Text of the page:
Armed Forces to use common sense when it comes to marijuana, top military leader says
Canada's top military leader says he's going to use common sense to determine how the Armed Forces should treat the legalization of recreational marijuana.
General Jonathan Vance says they are going to try to be smart about it, adding ``this is serious duty ... and we don't want people doing it stoned.''
Vance commented during an appearance before the Senate defence committee, where he was largely grilled on the troubled military procurement system, peacekeeping and efforts to stamp out sexual misconduct in the Forces.
But with the clock ticking down toward pot legalization in the summer or early fall, the question of how the military plans to address marijuana use by service members was particularly topical.
Vance played down suggestions of a complete ban or prohibition on marijuana use by military personnel or even certain occupations such as pilots.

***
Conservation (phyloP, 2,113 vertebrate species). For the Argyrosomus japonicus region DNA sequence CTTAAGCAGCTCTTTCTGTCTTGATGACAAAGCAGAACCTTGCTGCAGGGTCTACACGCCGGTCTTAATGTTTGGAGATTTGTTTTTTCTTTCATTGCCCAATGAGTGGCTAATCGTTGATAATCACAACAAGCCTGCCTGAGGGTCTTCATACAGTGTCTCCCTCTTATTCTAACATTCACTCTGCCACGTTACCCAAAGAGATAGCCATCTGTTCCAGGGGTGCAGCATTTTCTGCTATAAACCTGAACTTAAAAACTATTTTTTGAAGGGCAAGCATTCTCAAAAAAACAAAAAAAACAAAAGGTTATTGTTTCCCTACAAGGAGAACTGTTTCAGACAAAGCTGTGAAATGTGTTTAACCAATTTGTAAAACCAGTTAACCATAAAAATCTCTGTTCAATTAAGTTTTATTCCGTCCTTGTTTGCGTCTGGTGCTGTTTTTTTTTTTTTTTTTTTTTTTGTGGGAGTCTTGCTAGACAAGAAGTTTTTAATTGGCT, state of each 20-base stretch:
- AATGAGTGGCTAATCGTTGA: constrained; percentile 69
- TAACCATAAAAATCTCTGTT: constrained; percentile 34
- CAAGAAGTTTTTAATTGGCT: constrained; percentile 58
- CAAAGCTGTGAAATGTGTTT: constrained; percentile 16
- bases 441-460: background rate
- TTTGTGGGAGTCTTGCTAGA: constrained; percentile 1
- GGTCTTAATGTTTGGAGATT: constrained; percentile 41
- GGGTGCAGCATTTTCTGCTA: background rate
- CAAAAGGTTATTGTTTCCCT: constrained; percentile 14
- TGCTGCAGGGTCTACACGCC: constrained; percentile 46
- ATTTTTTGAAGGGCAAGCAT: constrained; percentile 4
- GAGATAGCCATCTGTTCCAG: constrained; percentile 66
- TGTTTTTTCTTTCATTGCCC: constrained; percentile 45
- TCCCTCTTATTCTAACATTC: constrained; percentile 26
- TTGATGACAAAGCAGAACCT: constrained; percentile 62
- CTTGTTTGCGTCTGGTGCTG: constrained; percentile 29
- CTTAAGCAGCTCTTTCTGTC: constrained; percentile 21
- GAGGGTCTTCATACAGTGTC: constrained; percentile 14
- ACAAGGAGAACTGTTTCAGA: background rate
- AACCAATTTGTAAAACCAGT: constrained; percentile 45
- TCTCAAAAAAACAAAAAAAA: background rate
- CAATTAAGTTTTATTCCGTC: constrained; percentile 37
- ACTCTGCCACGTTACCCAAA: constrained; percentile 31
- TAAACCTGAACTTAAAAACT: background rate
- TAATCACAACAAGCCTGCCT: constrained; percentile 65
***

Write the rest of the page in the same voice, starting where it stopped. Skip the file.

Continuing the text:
He added the approach will follow the law of the land, saying for example, that if it's illegal to fly a plane in Canada having used cannabis within a certain period of time, it's probably going to be illegal in the Armed Forces as well.
The Canadian Forces' surgeon general is looking at different initiatives to better understand the drug's effects, including how long they last, to ensure the military has the necessary information to make the right regulations.